The Purdue University-CME Group Ag Economy Barometer rose 6 points in February to 125, matching the sentiment index’s reading from December. A more optimistic view of future conditions pushed the sentiment measure higher as the Index of Future Expectations rose 10 points in February to 122, the most positive reading regarding the future provided by farmers since last August.
The Index of Current Conditions was virtually unchanged at 132, just one point below a month earlier. The Purdue University-CME Group Ag Economy Barometer sentiment index is calculated each month from 400 U.S. agricultural producers’ responses to a telephone survey.
This month’s survey was conducted from February 14-18 2022, which was just prior to Russia’s invasion of Ukraine.
The Farm Financial Performance Index was unchanged in February, remaining at 83. The sharp drop in the index from late 2021 to 2022 indicates producers expect financial performance in 2022 to be worse than in 2021. Survey responses suggest that concerns about the spike in production costs continue to outweigh the impact of the commodity price rally that’s been underway this winter.
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Over the last six months, the barometer surveys have asked producers about their biggest concerns for their farming operation over the upcoming year. Higher input costs have consistently been the number one concern identified by farmers in our monthly surveys.
The February survey provided respondents with a more detailed set of possible responses when answering this question than previous surveys, specifically separating government policy into two buckets, environmental policy and farm policy.
Looking at results from the February survey, higher input costs (47%) continue to be the number one concern, followed by lower output prices (16%), environmental policy (13%), farm policy (9%), climate policy (8%), and COVID-19’s impact (7%).
The Farm Capital Investment Index drifted lower in February to 42, a 3-point decline compared to January. Half the producers in this month’s survey said their plans for farm machinery purchases in the upcoming year are lower than a year earlier.
Tight machinery inventories continue to be an issue with over 40% of producers in this month’s survey saying that low farm machinery inventories are holding back their investment plans.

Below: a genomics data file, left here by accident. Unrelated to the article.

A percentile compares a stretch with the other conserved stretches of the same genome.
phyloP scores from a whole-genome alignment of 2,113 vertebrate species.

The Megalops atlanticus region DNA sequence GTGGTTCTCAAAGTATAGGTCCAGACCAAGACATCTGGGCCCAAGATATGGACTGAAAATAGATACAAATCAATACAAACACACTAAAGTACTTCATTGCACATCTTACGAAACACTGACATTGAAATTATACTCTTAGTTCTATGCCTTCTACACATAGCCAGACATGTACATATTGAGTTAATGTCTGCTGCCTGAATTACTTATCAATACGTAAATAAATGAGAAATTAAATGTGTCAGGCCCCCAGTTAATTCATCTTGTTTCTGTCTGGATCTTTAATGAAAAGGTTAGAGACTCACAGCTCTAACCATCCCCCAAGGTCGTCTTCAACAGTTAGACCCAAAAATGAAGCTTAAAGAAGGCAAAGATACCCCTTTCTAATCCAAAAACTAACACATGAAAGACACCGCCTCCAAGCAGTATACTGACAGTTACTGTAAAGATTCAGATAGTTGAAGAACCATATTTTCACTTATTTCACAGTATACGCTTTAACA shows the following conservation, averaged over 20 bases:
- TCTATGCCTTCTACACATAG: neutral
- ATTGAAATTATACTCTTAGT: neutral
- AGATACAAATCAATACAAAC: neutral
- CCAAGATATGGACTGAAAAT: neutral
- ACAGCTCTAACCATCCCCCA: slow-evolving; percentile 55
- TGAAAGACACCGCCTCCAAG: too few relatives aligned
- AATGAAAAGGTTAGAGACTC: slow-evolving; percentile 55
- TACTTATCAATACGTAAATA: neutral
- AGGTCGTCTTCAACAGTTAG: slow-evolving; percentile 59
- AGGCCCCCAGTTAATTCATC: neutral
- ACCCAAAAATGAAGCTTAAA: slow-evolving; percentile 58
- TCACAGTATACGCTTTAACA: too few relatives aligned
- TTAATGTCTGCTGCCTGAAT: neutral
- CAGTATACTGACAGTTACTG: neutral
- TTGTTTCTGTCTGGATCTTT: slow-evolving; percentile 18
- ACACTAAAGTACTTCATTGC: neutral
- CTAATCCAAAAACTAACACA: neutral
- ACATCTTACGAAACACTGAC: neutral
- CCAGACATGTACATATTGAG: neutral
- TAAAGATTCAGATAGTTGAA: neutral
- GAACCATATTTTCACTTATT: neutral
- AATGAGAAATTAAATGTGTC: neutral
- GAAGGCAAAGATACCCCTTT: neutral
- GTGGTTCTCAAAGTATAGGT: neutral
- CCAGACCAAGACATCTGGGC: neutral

Plans for farm building and grain bin construction were more optimistic in February than in January, although more than half (56%) of producers this month still said their new construction plans for the upcoming year are below a year ago.
Other supply chain issues continue to plague agricultural producers. Similar to last month, 30% of crop producers in this month’s survey say they’ve had some difficulty purchasing 2022 crop inputs from their suppliers.
In a follow-up question posed to corn and soybean producers who said they experienced difficulty procuring inputs, farmers indicated the herbicide supply chain is most problematic, followed by fertilizer and farm machinery parts.
To learn more about how crop producers are responding to surging fertilizer prices, corn producers were again asked if they plan to change their nitrogen fertilizer application rate in 2022 compared to the rate used in 2021.
One-third of corn producers in this month’s survey said they plan to use a lower nitrogen application rate this year than they did in 2021, compared to 37% of corn producers who said they planned to reduce their nitrogen application rate last month.
When asked for their views on farmland values, producers were a bit more optimistic in February than in January. Both the short and long-term farmland value indices rose in February. The biggest increase was in the long-term index which is based on farmers’ expectations for farmland values 5-years ahead.